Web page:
Here, we see the first of Porras-Kim’s attempts to dis/reorient us. Twelve different perspectives – ostensibly from the same viewpoint, and remade painstakingly over and over by hand under various constraints of light and shadow – render a supposedly fixed, even epitomic interpretation of a place into multiple contexts at once. There is no one instance or vantage from which to understand an object. As if underscoring this, wall text notes that her constant use of a northwest-facing viewpoint at the dig site is countered by “twelve changing depictions of how the south-facing sky looked 12,000 years ago.” What? Why record the sky about the site as seen from an (almost) perpendicular perspective as the position on the ground? How does a sky from 12,000 years ago look different from the sky today? And how would we know? These sort of disorienting impositions, both strictly deliberate and seemingly arbitrary, further decenter our initially comfortable understanding of what it is we are looking at.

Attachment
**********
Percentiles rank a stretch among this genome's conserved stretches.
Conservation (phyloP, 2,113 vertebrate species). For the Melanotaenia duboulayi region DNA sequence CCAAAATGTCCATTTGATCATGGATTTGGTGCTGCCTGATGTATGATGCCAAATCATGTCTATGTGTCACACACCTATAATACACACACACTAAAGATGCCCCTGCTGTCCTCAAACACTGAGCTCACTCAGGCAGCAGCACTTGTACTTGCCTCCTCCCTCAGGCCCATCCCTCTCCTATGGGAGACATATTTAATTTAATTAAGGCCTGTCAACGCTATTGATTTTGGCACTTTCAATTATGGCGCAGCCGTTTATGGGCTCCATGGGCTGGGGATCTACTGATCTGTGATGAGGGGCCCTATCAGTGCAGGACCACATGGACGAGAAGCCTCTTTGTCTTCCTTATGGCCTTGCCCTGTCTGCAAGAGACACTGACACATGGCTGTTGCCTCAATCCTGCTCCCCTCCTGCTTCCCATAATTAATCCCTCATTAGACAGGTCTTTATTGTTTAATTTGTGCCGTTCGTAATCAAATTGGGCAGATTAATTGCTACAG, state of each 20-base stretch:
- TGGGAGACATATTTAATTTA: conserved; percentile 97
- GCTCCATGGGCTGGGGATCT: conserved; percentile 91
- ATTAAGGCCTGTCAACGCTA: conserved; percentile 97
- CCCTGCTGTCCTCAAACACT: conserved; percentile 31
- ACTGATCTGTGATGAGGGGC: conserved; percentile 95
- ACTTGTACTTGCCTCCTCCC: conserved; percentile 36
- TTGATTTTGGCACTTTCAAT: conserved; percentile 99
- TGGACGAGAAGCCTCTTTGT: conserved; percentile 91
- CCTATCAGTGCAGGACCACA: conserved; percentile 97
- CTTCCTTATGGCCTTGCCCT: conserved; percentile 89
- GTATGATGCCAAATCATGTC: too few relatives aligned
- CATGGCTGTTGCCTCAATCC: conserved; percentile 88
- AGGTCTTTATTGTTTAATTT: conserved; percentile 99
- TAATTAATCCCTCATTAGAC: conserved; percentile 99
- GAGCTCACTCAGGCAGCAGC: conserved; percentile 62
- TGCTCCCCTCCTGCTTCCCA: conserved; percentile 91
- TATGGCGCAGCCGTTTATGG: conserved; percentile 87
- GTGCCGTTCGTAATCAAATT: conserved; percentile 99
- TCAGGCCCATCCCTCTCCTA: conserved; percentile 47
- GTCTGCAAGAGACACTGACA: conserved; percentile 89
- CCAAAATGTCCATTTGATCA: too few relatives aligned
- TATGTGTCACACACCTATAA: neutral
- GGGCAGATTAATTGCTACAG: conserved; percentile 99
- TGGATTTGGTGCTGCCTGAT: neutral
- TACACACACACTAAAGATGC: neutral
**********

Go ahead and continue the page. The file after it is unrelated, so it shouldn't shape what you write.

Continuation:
As with her graphite drawings, everything in the show bears traces of Porras-Kim’s own technically talented hand. This is the secret to the show’s great success. While institutional critique has increasingly become the domain of the visual artist, new works created in this methodology often tend to involve screen-printing or otherwise blowing up legal documents to highlight information previously obscured from the public eye (e.g. Hans Haacke’s Solomon R. Guggenheim Museum Board of Trustees, 1974).  In some cases, like those of the artist Cameron Rowland, it even involves creating new legal documents, which complicate the museum’s material presence and evoke the social hierarchies leading to its existence. These histories make artistry out of the corporate memo, an exposure of neoliberal power practices that becomes strangely reinforcing of them. In pursuing institutional critique with graphite, colored pencil, plaster and acrylic paint, Porras-Kim offers a radical re-insistence of the values of handiwork, and reminds us that the basis of collecting practices still center around objects that are cherished, unique, and beautiful to look at.